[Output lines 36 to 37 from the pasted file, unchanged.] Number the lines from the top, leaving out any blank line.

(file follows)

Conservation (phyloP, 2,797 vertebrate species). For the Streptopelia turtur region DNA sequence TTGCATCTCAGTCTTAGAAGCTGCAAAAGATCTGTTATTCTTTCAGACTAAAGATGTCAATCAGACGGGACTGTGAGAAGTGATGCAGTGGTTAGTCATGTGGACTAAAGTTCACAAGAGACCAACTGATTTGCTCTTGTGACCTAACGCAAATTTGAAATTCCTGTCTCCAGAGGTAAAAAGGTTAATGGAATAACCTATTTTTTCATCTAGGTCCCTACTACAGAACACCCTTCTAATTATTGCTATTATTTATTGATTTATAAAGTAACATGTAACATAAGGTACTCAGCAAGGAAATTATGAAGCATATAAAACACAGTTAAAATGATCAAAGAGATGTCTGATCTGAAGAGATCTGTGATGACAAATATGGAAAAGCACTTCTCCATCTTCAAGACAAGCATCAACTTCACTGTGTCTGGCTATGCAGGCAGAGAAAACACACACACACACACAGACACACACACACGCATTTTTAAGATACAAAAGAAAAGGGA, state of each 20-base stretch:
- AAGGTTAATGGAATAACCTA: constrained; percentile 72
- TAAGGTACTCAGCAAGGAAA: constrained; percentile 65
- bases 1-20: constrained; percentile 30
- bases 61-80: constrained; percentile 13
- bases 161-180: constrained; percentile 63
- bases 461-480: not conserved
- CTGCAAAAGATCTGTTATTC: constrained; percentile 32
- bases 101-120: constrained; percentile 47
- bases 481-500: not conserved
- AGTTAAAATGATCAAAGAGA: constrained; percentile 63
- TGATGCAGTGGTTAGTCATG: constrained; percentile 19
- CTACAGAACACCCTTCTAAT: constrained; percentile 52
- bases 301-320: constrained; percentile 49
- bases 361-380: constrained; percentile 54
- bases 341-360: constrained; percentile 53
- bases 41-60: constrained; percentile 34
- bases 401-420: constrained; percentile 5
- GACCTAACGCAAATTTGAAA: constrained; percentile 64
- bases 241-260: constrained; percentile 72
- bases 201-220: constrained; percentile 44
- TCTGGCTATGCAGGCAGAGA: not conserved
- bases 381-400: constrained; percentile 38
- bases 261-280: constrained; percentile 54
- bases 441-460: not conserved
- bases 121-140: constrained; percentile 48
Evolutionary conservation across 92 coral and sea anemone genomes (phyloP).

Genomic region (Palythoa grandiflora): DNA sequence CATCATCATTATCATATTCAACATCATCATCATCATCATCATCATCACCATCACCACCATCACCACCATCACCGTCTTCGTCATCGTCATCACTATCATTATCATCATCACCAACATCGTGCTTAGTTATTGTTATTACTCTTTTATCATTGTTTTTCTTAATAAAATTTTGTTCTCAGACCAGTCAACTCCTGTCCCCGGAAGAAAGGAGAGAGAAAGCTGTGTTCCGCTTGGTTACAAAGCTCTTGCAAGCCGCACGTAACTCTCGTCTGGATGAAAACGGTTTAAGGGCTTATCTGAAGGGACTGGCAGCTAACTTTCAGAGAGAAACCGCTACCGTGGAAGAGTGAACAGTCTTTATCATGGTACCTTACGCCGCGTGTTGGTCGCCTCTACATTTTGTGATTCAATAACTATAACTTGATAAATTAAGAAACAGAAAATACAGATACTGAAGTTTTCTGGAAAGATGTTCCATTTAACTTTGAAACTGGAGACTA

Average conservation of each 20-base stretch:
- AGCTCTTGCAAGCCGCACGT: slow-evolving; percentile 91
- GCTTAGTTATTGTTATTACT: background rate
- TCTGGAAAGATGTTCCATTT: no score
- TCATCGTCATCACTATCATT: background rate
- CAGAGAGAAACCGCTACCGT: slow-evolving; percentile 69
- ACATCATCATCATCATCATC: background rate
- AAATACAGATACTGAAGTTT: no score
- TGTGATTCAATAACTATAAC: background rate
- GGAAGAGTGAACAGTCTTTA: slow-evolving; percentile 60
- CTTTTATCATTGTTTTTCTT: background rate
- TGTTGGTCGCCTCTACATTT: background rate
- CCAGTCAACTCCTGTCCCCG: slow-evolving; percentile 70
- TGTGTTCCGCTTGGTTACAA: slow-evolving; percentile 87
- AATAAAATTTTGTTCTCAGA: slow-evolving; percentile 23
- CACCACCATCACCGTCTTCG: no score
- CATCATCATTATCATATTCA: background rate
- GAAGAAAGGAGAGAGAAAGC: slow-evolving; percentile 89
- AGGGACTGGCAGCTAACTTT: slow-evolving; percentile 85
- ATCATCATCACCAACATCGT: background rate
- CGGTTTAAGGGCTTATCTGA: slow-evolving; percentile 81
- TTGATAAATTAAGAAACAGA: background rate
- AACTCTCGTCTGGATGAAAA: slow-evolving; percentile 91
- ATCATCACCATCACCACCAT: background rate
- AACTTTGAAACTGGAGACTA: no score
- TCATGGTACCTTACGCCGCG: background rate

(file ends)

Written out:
- AAATACAGATACTGAAGTTT: no score
- TGTGATTCAATAACTATAAC: background rate